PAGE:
He is probably right. But if he does defy the odds and make it all the way, I fully expect he will have to overcome many greater setbacks than being (not) dropped by his first development centre.



Filed under coach says.., individual development, scouted

Football without a ball


Football without a ball so no one keeps score. One way to do it I guess. Your thoughts?

This appeared on my twitter timeline not long ago. The piece it linked to explained that many Canadian soccer associations had eliminated the concept of keeping score due to the growing concern over the effects of competition on junior sport. One association had gone a step further and removed the ball:

We want our children to grow up learning that sport is not about competition, rather it’s about using your imagination. If you imagine you’re good at soccer, then, you are.

And it does make you think. What sort of inventive tricks, formations and interchanges kids could come up with if they didn’t have to worry about a ball. Wouldn’t it be liberating to run around a field with a group of friends, conjuring a game from thin air. Wouldn’t it?

It was, of course, a hoax. Or, more accurately, satire – created by Canadian comedians behind the radio show and website ‘This is That’. It had enough of a ring of truth to it to convince one English coach on twitter, however.

A joke is a joke and perhaps it would be best left there. But the idea of junior football being a subject for satire has intrigued me. I don’t think it is unprecedented for the culture of junior sport to be played for humour. The Fast Show had a series of sketches about Competitive Dad and his put upon kids playing family games of monopoly, arm-wrestling, cricket, etc. There have been portrayals of coaches who take themselves and the sport too seriously, none more enduring that Brian Glover’s bullying, delusional PE teacher in Kes who is coach, referee and wannabe-Bobby Charlton rolled into one.

This target of the Canadian satire is different, though. It’s not inappropriately macho behaviour; it’s the opposite. It’s the efforts of well meaning coaches and organisers to make junior sport a better experience by removing the sting of competition. Playing without a ball is a fiction, but not keeping score is real in Canada, the UK and probably many other places; and it’s that which gives the satirical piece its hook back into the real world.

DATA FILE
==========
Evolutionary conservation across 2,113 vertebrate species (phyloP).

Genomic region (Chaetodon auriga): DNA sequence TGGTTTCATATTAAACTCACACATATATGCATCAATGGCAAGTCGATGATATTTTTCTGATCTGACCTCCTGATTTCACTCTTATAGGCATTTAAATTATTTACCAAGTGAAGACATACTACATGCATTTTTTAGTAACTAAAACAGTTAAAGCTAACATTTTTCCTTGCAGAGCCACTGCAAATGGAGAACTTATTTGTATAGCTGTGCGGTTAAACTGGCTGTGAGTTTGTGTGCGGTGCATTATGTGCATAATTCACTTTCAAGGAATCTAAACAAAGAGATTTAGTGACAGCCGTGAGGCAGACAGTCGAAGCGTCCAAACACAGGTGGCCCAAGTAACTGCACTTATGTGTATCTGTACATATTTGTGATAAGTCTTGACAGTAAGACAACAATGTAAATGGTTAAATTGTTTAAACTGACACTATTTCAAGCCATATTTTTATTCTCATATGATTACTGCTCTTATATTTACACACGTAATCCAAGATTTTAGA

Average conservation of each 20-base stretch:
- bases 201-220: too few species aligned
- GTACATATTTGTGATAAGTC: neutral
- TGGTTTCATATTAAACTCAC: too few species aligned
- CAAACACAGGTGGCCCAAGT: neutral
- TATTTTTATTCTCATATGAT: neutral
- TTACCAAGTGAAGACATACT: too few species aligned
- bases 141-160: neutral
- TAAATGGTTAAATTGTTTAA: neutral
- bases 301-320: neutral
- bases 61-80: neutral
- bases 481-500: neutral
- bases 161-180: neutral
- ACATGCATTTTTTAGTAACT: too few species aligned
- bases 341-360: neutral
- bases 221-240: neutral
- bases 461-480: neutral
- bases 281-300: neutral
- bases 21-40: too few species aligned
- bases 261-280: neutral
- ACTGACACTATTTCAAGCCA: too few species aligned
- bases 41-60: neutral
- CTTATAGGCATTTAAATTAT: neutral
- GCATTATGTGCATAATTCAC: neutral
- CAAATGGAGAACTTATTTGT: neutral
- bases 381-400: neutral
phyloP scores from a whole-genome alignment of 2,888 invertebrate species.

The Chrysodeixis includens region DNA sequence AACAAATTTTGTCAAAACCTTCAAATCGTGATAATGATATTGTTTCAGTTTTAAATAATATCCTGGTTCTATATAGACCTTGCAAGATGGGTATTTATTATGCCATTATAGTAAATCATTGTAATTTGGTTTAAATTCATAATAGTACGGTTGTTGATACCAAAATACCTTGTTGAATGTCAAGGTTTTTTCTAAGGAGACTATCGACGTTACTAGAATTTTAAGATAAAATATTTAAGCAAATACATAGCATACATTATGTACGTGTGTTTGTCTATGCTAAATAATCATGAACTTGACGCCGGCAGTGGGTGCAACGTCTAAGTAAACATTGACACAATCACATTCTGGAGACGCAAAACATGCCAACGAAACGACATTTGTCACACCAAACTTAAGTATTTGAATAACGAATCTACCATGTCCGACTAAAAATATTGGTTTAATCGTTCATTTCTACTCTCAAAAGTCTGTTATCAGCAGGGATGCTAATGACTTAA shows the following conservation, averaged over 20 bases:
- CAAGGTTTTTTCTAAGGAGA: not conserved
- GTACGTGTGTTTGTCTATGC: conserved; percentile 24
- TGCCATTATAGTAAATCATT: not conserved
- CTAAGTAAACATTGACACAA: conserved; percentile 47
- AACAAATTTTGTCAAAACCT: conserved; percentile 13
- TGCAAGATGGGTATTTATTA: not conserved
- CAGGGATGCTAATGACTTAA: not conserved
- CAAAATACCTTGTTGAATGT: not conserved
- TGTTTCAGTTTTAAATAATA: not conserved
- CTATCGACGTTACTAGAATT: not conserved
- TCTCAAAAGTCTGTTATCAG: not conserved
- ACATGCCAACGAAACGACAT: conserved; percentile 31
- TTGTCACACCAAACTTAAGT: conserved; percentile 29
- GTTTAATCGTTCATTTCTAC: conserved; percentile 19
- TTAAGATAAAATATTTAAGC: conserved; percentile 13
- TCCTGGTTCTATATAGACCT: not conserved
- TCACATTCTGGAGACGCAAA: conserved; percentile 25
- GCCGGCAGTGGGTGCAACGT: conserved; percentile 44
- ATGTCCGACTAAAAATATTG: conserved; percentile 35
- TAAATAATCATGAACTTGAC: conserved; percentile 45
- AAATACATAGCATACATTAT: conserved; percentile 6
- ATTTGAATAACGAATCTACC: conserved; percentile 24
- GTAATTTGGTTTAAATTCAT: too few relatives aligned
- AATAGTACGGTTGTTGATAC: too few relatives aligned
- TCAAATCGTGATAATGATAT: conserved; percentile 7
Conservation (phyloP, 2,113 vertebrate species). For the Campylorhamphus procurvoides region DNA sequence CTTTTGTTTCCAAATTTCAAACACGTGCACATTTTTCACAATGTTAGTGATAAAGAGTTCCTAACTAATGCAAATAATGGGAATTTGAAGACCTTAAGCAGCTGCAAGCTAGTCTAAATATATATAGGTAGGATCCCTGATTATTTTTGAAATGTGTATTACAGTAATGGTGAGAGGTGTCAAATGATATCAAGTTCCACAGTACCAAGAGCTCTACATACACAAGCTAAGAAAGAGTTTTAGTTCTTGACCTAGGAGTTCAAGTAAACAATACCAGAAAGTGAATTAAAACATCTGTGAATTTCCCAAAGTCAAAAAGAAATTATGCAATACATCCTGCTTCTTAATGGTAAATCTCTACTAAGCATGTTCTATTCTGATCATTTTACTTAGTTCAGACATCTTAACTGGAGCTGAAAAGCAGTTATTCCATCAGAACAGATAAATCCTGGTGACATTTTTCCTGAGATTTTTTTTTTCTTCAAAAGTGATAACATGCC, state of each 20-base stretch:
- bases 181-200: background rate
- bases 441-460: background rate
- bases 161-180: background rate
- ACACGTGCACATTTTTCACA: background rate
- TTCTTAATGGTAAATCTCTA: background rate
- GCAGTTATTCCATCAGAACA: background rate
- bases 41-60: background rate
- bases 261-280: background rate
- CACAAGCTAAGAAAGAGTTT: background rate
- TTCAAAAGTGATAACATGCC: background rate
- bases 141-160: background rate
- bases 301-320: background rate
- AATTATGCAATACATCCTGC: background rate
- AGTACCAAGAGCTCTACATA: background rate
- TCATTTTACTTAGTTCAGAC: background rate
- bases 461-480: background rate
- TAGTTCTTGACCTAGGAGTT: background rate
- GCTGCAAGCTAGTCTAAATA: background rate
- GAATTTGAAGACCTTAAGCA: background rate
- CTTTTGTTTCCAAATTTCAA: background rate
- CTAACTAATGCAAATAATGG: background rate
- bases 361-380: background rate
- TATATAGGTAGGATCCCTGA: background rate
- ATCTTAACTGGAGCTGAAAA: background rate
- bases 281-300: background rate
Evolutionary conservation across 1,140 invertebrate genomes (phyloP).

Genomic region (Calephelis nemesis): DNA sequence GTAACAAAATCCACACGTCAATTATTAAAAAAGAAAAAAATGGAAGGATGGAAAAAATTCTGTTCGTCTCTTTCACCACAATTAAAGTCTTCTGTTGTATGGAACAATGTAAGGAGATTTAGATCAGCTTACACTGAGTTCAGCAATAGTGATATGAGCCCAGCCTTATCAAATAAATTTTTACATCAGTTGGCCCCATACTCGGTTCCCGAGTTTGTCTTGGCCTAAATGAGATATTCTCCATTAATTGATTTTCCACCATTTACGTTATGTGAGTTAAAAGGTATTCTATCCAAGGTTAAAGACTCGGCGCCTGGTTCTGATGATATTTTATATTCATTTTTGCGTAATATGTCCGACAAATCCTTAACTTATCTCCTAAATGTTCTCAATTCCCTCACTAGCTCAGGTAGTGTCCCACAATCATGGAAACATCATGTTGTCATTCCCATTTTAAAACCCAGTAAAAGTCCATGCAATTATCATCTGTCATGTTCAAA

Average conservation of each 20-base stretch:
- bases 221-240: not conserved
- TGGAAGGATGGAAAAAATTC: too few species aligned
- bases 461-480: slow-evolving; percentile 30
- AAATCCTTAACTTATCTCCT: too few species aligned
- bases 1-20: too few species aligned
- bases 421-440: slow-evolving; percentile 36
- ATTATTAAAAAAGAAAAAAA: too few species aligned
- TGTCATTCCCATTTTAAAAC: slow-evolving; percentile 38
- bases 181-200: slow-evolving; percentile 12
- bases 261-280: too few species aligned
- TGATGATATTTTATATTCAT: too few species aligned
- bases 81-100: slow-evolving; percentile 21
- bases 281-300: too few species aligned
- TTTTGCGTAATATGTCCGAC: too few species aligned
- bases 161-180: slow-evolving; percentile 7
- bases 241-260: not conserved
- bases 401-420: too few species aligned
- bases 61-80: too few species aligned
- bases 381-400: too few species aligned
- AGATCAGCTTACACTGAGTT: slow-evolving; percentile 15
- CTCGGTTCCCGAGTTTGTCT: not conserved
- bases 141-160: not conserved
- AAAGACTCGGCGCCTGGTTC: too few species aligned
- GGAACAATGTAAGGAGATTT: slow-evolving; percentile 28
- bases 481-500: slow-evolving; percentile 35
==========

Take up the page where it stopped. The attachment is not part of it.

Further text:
I am interested in what it means for modern junior coaching practices to be satirised. Does it mean those practices are wrong and those that pursue them are laughable? Definitely not: anything that is new or counter-intuitive is easy-pickings for satire. Well-intentioned people, trying something different and harmless for the betterment of children deserve respect not mockery.

I think it means that the proponents of junior football for fun have yet to win the argument. There remains a dominant view that junior football is adult football played by smaller people. Opinions polarise around this issue. The football establishment seems to be on the reformist side of the argument wanting to make the junior game about participation and the development of skills and social awareness. They have not yet won over their constituency of parents and football fans. Until this balance shifts, any innovation, any deviation from the established pattern of matches, results, leagues, cups and champions will be viewed with suspicion and subject to satire.

What will it take for the popular view to come into line with that of the experts?  Gary Lineker wrote recently about the corrupting influence of pushy parents. Perhaps the public support of high profile football personalities for junior football being played for its own sake, not for results and league positions will play a part. It might take the evidence of better adult players graduating from a system that values play more than victory. But perhaps that evidence is already available from societies such as Holland, without influencing attitudes elsewhere. It might just be when demand from children to play for fun outstrips the demand for competition at a young age.

I suspect, however, it will happen when the parents of a future generation hark back to their youth as footballers and talk about the fun they had, not that they played in a league with points, winners and losers and that it did them no harm. If you’re a coach or junior organiser who just wants to ‘let them play’, you need to accept you’re in a long game and there’s a fair chance that there are people who will want to satirise what you do for a few years yet.


Filed under sport gives us.., winning and losing